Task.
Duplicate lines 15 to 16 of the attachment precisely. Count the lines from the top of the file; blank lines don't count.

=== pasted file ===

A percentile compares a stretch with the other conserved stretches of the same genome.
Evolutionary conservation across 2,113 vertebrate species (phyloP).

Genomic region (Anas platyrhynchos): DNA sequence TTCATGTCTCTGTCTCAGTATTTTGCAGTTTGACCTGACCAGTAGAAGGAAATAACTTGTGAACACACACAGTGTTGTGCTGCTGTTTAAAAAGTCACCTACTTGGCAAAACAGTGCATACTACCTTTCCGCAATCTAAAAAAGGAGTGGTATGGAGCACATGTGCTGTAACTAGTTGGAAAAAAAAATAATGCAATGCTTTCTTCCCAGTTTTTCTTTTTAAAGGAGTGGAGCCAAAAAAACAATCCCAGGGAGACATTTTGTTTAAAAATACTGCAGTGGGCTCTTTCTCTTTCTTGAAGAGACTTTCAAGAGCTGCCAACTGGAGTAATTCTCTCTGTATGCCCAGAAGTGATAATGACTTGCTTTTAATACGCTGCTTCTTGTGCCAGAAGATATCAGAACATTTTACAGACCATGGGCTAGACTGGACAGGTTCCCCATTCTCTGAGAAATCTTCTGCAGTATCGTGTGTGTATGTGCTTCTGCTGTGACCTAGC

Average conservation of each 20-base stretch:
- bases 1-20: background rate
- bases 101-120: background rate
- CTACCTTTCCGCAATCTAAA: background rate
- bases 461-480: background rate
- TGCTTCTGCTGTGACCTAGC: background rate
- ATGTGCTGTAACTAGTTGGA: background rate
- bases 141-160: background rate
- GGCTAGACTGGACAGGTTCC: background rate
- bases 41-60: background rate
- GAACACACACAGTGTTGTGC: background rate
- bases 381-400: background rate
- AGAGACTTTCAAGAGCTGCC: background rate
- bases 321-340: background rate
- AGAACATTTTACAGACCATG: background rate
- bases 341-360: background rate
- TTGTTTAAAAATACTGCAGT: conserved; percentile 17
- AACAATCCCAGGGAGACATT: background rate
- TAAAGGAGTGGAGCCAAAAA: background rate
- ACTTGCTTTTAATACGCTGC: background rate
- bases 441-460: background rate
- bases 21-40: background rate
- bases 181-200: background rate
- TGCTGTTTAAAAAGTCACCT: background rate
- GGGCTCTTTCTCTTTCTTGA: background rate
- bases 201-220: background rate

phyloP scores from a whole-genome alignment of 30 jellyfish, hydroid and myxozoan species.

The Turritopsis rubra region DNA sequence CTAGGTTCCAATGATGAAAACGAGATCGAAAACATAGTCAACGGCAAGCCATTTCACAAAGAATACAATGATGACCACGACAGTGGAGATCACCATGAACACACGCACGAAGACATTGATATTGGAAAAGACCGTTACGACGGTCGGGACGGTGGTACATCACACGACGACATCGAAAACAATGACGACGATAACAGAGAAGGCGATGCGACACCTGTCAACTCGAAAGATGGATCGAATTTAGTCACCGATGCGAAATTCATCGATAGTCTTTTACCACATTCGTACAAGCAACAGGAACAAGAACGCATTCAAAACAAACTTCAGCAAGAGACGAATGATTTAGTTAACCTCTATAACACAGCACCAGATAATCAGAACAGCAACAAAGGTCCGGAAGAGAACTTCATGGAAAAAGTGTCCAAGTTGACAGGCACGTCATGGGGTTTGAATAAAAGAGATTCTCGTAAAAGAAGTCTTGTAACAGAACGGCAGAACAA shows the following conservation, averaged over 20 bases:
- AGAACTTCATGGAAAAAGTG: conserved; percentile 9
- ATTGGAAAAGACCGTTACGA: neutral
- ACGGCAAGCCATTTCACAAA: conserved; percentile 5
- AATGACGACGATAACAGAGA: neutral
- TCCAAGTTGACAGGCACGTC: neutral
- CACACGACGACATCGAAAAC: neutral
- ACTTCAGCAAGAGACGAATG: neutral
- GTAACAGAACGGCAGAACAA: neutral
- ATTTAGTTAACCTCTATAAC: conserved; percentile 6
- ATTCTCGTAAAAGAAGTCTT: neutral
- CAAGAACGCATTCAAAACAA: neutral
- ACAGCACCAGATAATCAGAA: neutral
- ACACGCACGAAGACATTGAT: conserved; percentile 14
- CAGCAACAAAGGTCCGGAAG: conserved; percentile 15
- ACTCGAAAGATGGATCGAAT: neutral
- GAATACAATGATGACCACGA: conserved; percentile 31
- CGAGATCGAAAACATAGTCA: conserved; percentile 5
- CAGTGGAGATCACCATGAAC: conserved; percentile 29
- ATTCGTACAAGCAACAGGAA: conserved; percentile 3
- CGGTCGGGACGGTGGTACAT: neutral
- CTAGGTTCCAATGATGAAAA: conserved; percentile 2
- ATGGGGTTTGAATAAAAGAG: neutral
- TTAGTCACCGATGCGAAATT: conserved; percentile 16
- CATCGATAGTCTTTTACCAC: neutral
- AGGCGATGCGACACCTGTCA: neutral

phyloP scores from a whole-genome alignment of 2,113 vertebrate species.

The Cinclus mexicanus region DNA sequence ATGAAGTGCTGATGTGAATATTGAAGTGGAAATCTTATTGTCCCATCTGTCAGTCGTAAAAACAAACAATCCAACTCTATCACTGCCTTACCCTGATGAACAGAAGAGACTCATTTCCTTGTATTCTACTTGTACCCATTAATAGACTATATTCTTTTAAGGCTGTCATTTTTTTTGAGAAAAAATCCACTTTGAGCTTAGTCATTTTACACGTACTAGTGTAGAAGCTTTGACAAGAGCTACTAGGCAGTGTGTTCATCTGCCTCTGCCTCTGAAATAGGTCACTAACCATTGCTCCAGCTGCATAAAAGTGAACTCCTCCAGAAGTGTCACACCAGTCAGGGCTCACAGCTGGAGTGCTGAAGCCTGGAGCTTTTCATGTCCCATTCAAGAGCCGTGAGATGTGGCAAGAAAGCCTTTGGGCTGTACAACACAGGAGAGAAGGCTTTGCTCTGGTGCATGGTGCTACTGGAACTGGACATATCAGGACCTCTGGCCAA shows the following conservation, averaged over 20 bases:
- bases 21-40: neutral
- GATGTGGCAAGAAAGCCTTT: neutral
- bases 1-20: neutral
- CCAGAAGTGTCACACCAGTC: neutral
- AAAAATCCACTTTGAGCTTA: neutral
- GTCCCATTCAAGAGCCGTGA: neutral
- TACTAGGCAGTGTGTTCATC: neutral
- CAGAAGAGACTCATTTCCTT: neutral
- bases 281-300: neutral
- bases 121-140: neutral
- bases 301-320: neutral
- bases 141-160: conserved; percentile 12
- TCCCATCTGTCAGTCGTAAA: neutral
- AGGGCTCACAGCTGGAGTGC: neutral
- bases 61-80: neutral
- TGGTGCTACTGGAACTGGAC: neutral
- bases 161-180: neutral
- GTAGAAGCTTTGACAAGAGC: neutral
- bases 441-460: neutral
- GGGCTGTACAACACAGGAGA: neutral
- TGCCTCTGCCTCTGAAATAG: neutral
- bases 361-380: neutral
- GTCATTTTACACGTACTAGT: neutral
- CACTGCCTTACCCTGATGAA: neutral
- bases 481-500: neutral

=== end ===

- bases 381-400: background rate
- AGAGACTTTCAAGAGCTGCC: background rate